In an interview with Edge magazine, Sledgehammer Games founders Michael Condrey and Glen Schofield have revealed more about Call of Duty: WWII, ahead of its big info blowout at this year’s E3. Along with discussing elements of multiplayer map design and the team’s research trip across Europe, Condrey and Schofield briefly touched on the influences for COD: WWII’s Zombies campaign.
Here’s everything we currently know about COD: WWII.
For those COD fans who may not have access to Edge, Reddit user Kalinine has compiled the major bits of new information from this interview into one master post. Besides seeing places from the war first-hand, the development trip to Europe allowed the Sledgehammer Games team to see what it feels like to be “in Normandy or Aachen at ten below with snow coming down,” said Schofield. By visiting these battlefields and learning about the conditions soldiers were fighting in, COD: WWII’s campaign should have a greater level of authenticity compared to other depictions of the war.
Sledgehammer are hoping to include elements of environmental storytelling in its multiplayer map design as well, with certain arenas “revisiting battlefields featured in the single-player campaign.” According to the interview, there will be maps on other fronts besides the Western Front, but Schofield and Condrey couldn’t say anything more before E3.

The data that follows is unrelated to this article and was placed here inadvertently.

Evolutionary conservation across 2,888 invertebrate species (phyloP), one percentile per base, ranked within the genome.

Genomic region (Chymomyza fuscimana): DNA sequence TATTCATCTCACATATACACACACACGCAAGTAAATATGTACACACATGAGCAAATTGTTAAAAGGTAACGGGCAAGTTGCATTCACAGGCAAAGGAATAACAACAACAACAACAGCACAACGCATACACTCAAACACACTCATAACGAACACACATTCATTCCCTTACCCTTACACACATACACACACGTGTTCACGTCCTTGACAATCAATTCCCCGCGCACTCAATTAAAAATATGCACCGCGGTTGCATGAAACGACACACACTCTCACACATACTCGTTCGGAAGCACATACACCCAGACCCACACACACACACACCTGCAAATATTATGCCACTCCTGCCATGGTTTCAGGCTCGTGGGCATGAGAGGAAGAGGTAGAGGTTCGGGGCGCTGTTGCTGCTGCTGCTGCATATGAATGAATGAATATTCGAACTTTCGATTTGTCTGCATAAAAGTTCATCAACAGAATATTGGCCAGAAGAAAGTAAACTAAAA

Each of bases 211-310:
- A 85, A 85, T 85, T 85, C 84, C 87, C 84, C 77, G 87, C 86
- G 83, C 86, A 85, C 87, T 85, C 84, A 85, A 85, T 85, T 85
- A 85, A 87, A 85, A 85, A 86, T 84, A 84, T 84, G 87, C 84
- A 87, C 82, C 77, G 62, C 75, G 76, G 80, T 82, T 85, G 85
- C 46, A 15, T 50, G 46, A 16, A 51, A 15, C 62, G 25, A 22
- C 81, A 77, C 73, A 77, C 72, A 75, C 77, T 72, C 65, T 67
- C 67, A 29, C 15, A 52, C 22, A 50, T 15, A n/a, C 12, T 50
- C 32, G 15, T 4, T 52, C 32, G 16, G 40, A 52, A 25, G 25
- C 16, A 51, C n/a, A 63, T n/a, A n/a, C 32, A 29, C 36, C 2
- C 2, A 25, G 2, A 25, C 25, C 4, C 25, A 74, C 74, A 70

As for the speed of COD: WWII’s multiplayer, “it’s not as fast” as the wall jumping, boost kicking Advanced Warfare, but it’s “more grounded and more strategic,” says Condrey. The focus on grounded combat forced the team to change the way they designed lanes and sightlines in COD: WWII, but Condrey does admit it is great not having “to worry about an unseen threat from the sky” when you’re running around a map.
The Europe trip also informed much of the narrative design of Zombies, with Schofield stating that there is “some really authentic stuff in there.” The backstory will be “based on real events,” so expect certain Zombies maps to take place near incidents or battles during the war.
Sledgehammer also seem to be returning to their horror roots with this campaign, with Condrey assuring fans that Zombies will be “unique to our Dead Space signature.” If you aren’t aware, both Condrey and Schofield were higher ups in Visceral Games during the development of the Dead Space trilogy, before they split off to form Sledgehammer. I imagine this means that this Zombies mode will cut out the sillier aspects of later COD games, to make a Zombies campaign that is actually scary.
If you want to read the whole interview, it’s available in Edge issue 307 and expect more news on COD: WWII from this year’s E3.